Wednesday, December 31, 2008

10 Worst Celebrity Career Moves Of The Day (Or Ever)

From The copy is theirs; my notes in italics.

10. Tom Selleck turning down the part of Indiana Jones.

Some say that the "Magnum, P.I." producers wouldn't release him from his contract to do the flick; others say that Selleck found Lassiter and High Road to China more to his liking. Either way, the lesson is clear: No matter how wondrous and munificent it may be, never, ever take career advice from your mustache. (This should be #1. I bet Selleck cringes every time an Indy movie comes out... except maybe the last one.)

9. Brian Dunkleman leaving American Idol after season one.

He reportedly found the show to be increasingly cruel, which means he agreed with our bleeding ears. His departure led to a string of unforeseen events, most notably Ryan Seacrest becoming the next Dick Clark. Dunkleman out, indeed. (Who? He's right, though, the show is cruel. That's why people love it.)

8. Chevy Chase bailing on Saturday Night Live after a season and a half.

Sure, he had a pretty good run immediately thereafter: Foul Play, Fletch, Caddyshack. But after falling out with his former SNL cronies, there was little chance he'd be considered for flicks like Ghostbusters. Additionally, while Chase might not have aged well, his poor decision-making sure ha: he reportedly turned down the role of Lester Burnham in American Beauty, which won Kevin Spacey an Oscar. (Chevy would not have won an Oscar. Chevy is a douchebag.)

7. Vince Vaughn playing Norman Bates in the remake of Psycho.

So you explode out of nowhere in Swingers, flashing more first-flick comedic chops than any funnyman not named Eddie Murphy. Your next move has to be something similarly giggle-worthy, right? Nope. You go the I'm-so-very-versatile route by smarming it up in a shot-for-shot remake of Psycho, with one of the few additions being a scene in which you work yourself into a masturbatory frenzy. (One of the most pointless movies ever made, but Vince's career survived.)

6. Alec Baldwin's career-long self-sabotage.

Where to begin? He ditches one of those rare gigs that keep on giving — as Jack Ryan in the Tom Clancy flicks — to star with future wife Kim Basinger in The Marrying Man (huh?) and then again after they were married in The Getaway (huh, who, wha, huh?). He evolves into a skilled, reliable character actor (The Cooler, The Aviator), then starts popping off against the vice president ("a lying, thieving oil whore and a murderer of the U.S. Constitution"). He reinvents himself as one of the most agile TV wits around, then leaves a voice mail in which he calls his daughter a "rude, thoughtless little pig." Is Baldwin trying to torpedo his career, or does it just come naturally to him? (Yes, he's a tool, but Alec is a funny mofo and doing fine. And he was right about Cheney.)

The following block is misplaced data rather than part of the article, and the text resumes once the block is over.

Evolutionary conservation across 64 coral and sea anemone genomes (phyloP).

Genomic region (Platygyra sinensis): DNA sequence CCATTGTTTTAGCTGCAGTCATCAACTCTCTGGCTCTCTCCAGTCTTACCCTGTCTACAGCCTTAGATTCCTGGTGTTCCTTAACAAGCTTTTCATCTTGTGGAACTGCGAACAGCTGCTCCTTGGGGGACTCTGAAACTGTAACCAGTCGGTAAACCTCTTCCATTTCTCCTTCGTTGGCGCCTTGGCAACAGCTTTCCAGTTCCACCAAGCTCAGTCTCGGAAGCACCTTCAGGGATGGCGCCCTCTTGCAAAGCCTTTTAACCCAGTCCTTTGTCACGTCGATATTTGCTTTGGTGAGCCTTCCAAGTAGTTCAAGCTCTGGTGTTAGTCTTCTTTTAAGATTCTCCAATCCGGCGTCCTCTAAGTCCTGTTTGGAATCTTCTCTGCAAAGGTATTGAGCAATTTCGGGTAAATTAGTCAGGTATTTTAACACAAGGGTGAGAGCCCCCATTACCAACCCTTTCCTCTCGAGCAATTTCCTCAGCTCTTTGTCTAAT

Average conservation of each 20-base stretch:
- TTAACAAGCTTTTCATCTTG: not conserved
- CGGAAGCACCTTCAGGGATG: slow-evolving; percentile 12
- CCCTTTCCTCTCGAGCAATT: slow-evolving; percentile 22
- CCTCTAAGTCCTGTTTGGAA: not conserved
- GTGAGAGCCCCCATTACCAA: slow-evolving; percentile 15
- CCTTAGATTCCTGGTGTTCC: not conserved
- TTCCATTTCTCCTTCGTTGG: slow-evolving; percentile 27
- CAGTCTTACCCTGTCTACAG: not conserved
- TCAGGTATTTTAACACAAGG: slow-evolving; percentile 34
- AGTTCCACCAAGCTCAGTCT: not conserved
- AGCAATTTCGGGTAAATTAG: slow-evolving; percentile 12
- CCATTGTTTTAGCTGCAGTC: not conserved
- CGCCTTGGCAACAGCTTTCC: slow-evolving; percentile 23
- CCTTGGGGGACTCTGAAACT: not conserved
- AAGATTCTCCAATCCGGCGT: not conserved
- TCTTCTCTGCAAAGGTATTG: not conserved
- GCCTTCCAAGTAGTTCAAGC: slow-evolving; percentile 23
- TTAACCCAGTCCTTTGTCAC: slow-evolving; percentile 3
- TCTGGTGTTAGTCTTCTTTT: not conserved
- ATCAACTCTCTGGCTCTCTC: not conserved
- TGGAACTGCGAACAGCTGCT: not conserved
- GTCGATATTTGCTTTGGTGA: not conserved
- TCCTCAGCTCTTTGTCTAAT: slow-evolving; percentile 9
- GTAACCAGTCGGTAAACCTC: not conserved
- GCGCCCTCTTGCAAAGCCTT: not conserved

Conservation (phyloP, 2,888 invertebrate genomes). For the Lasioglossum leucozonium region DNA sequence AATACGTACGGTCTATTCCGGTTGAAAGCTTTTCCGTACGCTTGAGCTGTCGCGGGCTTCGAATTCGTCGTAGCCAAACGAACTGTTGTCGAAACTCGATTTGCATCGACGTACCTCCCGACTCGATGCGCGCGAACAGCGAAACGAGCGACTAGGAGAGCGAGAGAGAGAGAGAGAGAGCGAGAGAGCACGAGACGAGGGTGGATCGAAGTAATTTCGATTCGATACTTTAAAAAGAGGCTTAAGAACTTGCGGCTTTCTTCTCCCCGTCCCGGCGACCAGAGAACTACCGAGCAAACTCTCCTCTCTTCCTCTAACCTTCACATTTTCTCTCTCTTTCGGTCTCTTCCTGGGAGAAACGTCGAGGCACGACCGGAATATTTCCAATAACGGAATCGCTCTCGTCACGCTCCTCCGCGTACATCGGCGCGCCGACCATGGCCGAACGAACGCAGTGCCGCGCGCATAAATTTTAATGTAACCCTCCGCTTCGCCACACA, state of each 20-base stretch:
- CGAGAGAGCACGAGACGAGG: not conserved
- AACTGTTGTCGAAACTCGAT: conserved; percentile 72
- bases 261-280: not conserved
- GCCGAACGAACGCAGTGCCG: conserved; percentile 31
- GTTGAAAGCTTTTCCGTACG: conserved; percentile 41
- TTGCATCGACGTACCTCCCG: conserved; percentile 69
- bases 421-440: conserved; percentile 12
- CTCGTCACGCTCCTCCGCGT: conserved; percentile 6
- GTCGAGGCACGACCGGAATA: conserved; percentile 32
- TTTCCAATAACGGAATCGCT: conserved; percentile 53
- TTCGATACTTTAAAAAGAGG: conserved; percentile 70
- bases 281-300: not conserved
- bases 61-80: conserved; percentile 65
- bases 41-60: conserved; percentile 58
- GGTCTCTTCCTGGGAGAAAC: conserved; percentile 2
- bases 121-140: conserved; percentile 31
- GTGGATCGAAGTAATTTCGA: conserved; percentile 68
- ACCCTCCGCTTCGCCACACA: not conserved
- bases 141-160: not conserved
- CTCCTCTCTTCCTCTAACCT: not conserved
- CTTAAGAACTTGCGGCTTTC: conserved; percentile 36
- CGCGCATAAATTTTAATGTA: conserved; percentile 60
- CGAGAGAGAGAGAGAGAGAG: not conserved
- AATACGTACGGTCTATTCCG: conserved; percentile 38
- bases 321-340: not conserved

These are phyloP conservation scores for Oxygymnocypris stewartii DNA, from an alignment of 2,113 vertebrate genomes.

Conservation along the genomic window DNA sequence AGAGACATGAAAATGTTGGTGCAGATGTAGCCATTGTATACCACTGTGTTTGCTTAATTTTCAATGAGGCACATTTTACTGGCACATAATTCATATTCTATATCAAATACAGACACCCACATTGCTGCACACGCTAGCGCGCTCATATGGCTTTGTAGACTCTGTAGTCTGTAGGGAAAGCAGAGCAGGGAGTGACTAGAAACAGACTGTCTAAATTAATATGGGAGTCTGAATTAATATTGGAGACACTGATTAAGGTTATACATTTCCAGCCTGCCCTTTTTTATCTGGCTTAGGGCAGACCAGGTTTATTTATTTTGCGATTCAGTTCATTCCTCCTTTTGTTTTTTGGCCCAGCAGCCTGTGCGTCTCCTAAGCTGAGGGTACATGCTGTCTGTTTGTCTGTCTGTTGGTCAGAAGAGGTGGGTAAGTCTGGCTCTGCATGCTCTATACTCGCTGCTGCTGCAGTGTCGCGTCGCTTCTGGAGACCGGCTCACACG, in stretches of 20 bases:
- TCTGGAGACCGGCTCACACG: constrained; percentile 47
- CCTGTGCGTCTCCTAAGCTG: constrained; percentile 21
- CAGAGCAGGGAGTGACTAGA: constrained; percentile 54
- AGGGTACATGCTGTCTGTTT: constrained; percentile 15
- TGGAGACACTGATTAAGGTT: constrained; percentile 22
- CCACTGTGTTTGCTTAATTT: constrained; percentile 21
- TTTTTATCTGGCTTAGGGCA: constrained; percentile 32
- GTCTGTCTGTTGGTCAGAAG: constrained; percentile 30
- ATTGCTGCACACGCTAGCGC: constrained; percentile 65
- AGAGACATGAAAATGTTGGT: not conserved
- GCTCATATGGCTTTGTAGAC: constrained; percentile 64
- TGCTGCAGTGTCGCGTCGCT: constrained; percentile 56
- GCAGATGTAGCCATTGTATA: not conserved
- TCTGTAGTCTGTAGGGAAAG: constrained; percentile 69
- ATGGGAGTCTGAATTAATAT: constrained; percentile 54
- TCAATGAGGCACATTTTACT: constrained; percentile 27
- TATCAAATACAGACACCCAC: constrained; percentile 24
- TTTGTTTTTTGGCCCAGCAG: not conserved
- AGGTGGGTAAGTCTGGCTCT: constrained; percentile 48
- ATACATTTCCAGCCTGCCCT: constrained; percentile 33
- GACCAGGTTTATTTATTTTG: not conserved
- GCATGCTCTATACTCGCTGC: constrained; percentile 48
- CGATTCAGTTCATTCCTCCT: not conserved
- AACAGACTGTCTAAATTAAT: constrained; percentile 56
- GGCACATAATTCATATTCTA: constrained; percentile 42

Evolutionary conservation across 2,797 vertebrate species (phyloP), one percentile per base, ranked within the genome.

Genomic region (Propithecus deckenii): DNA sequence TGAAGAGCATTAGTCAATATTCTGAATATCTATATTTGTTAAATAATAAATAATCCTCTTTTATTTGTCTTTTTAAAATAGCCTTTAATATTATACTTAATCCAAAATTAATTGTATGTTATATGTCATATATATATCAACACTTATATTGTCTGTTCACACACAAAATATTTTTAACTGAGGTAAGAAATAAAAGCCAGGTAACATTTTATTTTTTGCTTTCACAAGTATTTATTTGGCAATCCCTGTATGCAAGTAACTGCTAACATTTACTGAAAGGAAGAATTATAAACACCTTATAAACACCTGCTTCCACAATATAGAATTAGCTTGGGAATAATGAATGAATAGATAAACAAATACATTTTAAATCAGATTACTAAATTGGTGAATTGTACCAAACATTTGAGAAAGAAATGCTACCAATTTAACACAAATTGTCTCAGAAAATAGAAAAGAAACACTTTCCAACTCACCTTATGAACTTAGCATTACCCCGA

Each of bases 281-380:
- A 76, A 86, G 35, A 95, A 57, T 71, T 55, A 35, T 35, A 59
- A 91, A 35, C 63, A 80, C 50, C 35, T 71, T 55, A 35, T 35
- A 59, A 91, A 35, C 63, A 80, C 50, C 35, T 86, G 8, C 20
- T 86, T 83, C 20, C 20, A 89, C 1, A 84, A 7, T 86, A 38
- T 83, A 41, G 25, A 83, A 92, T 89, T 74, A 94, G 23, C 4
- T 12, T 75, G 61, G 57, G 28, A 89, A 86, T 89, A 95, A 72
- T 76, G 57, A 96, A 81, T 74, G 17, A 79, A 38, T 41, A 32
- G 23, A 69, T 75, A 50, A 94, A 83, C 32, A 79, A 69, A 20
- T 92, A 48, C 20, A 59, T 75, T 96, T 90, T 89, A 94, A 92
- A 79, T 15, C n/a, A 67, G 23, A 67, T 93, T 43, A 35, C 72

5. George Lucas and the Wachowski Brothers contracting a lethal case of sequelitis.

After the cinematic barbarism that was Star Wars: Episode 1—The Phantom Menace, Attack of the Clone-Eating Superbots, and Revenge of the Sith Sense and the disorienting double shot of The Matrix Reloaded and The Matrix Revolutions, savvy viewers discovered that the first three Star Wars flicks contain about 3.5 hours of watchable action (all of The Empire Strikes Back, the second half of Star Wars, a few bits of Return of the Jedi) and that the entire premise of The Matrix makes less sense than a Rosie O'Donnell blog post. (I feel obligated to point out that there are six Rocky movies.)

4. Michael Jordan ditching the Bulls to play minor league baseball.

Irrefutable proof that dumb jocks can be just as dumb as dumb actors and dumb singers and dumb dummies. As a hitter, Jordan was a terrific jump shooter. Urban legend has it that he wasn't even the best athlete on the Birmingham Barons, the minor league club for which he toiled for two spectacularly middling seasons. Ray Durham, then a freakishly fit prospect, was said to have outjumped MJ during a conditioning drill. (Yes, this was a career killer for MJ. Now he's only worth 100 kabillion instead of 120 kabillion, the poor bastard. Rumor has it that he only took this detour after being quietly suspended from the NBA for gambling.)

3. Ben Affleck not staging his own death after Good Will Hunting.

Think about it. Had Affleck disappeared under mysterious circumstances after Good Will Hunting charmed everyone and their mother, he'd be remembered as a promising screenwriter and quirky character actor. By living to make the likes of Daredevil and Jersey Girl, he reduced himself in our eyes to a bloated stooge prone to merging his on-screen and offscreen lives. It's tragic, really. (I honestly think people are too hard on poor Ben -- there are many more detestable actors out there -- but still, it's hard to work up much pity for anyone who's boffing Jen Garner.)

2. David Caruso bailing on NYPD Blue after its first season.

Brooding one-note loners with phosphorescent orange hair shouldn't look a gift horse in the mouth. It's true, ask anyone. It's in the Bible somewhere. (He's doing ok on one of those CSI shows, but all he really does is take off his shades and deliver bad puns and one-liners.)

1. Shelley Long leaving "Cheers".

We know, we know—how could she possibly have turned down the ferociously droll Troop Beverly Hills, in which her not-at-all-like-Diane-Chambers character leads a bunch of spoiled twerps into the sticks? Sometimes a script shall not be denied, we suppose. (I don't think it mattered.)


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